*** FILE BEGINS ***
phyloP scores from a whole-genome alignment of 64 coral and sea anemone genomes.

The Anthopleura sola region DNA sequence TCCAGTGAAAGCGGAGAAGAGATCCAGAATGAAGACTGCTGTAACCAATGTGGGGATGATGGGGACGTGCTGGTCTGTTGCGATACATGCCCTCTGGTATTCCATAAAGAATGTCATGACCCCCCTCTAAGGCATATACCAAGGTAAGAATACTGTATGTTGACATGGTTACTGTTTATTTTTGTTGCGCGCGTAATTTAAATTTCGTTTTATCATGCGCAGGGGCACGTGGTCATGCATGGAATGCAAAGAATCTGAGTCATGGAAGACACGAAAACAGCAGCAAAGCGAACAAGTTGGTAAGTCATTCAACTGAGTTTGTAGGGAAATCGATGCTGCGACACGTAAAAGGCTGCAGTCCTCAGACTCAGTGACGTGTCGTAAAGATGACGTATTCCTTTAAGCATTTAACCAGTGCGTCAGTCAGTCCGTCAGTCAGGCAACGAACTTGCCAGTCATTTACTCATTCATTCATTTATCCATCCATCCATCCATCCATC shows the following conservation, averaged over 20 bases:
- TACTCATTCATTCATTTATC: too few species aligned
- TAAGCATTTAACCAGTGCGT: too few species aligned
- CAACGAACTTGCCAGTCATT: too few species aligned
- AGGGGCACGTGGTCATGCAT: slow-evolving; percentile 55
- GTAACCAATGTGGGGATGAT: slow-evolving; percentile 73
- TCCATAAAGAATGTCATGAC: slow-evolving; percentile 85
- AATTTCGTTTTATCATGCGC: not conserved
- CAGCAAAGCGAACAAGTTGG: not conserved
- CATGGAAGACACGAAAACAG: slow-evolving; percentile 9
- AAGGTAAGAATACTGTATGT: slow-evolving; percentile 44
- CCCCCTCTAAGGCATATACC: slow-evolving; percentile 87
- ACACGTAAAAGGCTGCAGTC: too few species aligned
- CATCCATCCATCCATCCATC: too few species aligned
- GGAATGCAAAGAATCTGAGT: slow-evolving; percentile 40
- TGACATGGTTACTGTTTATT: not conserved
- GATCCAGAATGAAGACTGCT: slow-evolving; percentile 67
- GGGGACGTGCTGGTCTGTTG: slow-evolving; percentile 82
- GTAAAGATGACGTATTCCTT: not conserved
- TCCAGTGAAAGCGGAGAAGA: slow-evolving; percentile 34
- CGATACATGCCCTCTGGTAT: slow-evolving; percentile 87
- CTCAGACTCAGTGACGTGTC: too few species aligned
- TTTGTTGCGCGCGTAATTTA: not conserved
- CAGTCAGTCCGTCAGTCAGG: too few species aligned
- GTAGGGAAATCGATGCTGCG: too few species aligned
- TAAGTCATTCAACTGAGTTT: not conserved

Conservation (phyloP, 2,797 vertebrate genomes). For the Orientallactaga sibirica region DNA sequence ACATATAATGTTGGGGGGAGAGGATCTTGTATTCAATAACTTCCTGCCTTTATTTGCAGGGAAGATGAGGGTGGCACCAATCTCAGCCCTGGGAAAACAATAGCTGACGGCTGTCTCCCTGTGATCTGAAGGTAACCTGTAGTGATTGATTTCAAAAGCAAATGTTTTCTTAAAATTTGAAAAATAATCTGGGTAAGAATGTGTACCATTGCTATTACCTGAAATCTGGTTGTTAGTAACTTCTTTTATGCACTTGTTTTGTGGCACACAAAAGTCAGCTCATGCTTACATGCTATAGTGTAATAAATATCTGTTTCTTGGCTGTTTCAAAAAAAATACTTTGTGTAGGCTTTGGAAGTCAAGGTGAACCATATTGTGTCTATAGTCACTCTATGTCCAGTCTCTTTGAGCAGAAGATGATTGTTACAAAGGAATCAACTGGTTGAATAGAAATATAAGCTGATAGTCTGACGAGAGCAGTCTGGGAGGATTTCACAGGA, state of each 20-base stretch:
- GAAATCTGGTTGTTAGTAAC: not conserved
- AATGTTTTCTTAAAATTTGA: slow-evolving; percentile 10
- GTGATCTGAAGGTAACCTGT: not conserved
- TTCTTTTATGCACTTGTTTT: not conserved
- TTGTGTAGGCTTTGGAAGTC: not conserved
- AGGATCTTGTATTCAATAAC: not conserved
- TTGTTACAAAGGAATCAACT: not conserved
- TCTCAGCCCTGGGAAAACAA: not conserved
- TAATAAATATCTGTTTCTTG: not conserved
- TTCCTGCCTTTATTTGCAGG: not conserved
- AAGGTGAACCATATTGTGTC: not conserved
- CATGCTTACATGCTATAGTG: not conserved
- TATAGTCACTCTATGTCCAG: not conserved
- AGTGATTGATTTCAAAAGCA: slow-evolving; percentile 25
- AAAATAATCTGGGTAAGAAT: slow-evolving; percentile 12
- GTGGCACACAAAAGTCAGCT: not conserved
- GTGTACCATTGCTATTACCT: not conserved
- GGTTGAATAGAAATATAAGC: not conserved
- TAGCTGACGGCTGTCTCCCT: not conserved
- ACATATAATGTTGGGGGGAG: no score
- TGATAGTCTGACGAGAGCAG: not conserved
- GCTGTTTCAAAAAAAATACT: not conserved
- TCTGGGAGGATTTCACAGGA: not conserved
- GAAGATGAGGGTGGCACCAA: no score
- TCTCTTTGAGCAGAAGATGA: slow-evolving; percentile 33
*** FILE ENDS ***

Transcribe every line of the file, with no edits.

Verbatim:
phyloP scores from a whole-genome alignment of 64 coral and sea anemone genomes.

The Anthopleura sola region DNA sequence TCCAGTGAAAGCGGAGAAGAGATCCAGAATGAAGACTGCTGTAACCAATGTGGGGATGATGGGGACGTGCTGGTCTGTTGCGATACATGCCCTCTGGTATTCCATAAAGAATGTCATGACCCCCCTCTAAGGCATATACCAAGGTAAGAATACTGTATGTTGACATGGTTACTGTTTATTTTTGTTGCGCGCGTAATTTAAATTTCGTTTTATCATGCGCAGGGGCACGTGGTCATGCATGGAATGCAAAGAATCTGAGTCATGGAAGACACGAAAACAGCAGCAAAGCGAACAAGTTGGTAAGTCATTCAACTGAGTTTGTAGGGAAATCGATGCTGCGACACGTAAAAGGCTGCAGTCCTCAGACTCAGTGACGTGTCGTAAAGATGACGTATTCCTTTAAGCATTTAACCAGTGCGTCAGTCAGTCCGTCAGTCAGGCAACGAACTTGCCAGTCATTTACTCATTCATTCATTTATCCATCCATCCATCCATCCATC shows the following conservation, averaged over 20 bases:
- TACTCATTCATTCATTTATC: too few species aligned
- TAAGCATTTAACCAGTGCGT: too few species aligned
- CAACGAACTTGCCAGTCATT: too few species aligned
- AGGGGCACGTGGTCATGCAT: slow-evolving; percentile 55
- GTAACCAATGTGGGGATGAT: slow-evolving; percentile 73
- TCCATAAAGAATGTCATGAC: slow-evolving; percentile 85
- AATTTCGTTTTATCATGCGC: not conserved
- CAGCAAAGCGAACAAGTTGG: not conserved
- CATGGAAGACACGAAAACAG: slow-evolving; percentile 9
- AAGGTAAGAATACTGTATGT: slow-evolving; percentile 44
- CCCCCTCTAAGGCATATACC: slow-evolving; percentile 87
- ACACGTAAAAGGCTGCAGTC: too few species aligned
- CATCCATCCATCCATCCATC: too few species aligned
- GGAATGCAAAGAATCTGAGT: slow-evolving; percentile 40
- TGACATGGTTACTGTTTATT: not conserved
- GATCCAGAATGAAGACTGCT: slow-evolving; percentile 67
- GGGGACGTGCTGGTCTGTTG: slow-evolving; percentile 82
- GTAAAGATGACGTATTCCTT: not conserved
- TCCAGTGAAAGCGGAGAAGA: slow-evolving; percentile 34
- CGATACATGCCCTCTGGTAT: slow-evolving; percentile 87
- CTCAGACTCAGTGACGTGTC: too few species aligned
- TTTGTTGCGCGCGTAATTTA: not conserved
- CAGTCAGTCCGTCAGTCAGG: too few species aligned
- GTAGGGAAATCGATGCTGCG: too few species aligned
- TAAGTCATTCAACTGAGTTT: not conserved

Conservation (phyloP, 2,797 vertebrate genomes). For the Orientallactaga sibirica region DNA sequence ACATATAATGTTGGGGGGAGAGGATCTTGTATTCAATAACTTCCTGCCTTTATTTGCAGGGAAGATGAGGGTGGCACCAATCTCAGCCCTGGGAAAACAATAGCTGACGGCTGTCTCCCTGTGATCTGAAGGTAACCTGTAGTGATTGATTTCAAAAGCAAATGTTTTCTTAAAATTTGAAAAATAATCTGGGTAAGAATGTGTACCATTGCTATTACCTGAAATCTGGTTGTTAGTAACTTCTTTTATGCACTTGTTTTGTGGCACACAAAAGTCAGCTCATGCTTACATGCTATAGTGTAATAAATATCTGTTTCTTGGCTGTTTCAAAAAAAATACTTTGTGTAGGCTTTGGAAGTCAAGGTGAACCATATTGTGTCTATAGTCACTCTATGTCCAGTCTCTTTGAGCAGAAGATGATTGTTACAAAGGAATCAACTGGTTGAATAGAAATATAAGCTGATAGTCTGACGAGAGCAGTCTGGGAGGATTTCACAGGA, state of each 20-base stretch:
- GAAATCTGGTTGTTAGTAAC: not conserved
- AATGTTTTCTTAAAATTTGA: slow-evolving; percentile 10
- GTGATCTGAAGGTAACCTGT: not conserved
- TTCTTTTATGCACTTGTTTT: not conserved
- TTGTGTAGGCTTTGGAAGTC: not conserved
- AGGATCTTGTATTCAATAAC: not conserved
- TTGTTACAAAGGAATCAACT: not conserved
- TCTCAGCCCTGGGAAAACAA: not conserved
- TAATAAATATCTGTTTCTTG: not conserved
- TTCCTGCCTTTATTTGCAGG: not conserved
- AAGGTGAACCATATTGTGTC: not conserved
- CATGCTTACATGCTATAGTG: not conserved
- TATAGTCACTCTATGTCCAG: not conserved
- AGTGATTGATTTCAAAAGCA: slow-evolving; percentile 25
- AAAATAATCTGGGTAAGAAT: slow-evolving; percentile 12
- GTGGCACACAAAAGTCAGCT: not conserved
- GTGTACCATTGCTATTACCT: not conserved
- GGTTGAATAGAAATATAAGC: not conserved
- TAGCTGACGGCTGTCTCCCT: not conserved
- ACATATAATGTTGGGGGGAG: no score
- TGATAGTCTGACGAGAGCAG: not conserved
- GCTGTTTCAAAAAAAATACT: not conserved
- TCTGGGAGGATTTCACAGGA: not conserved
- GAAGATGAGGGTGGCACCAA: no score
- TCTCTTTGAGCAGAAGATGA: slow-evolving; percentile 33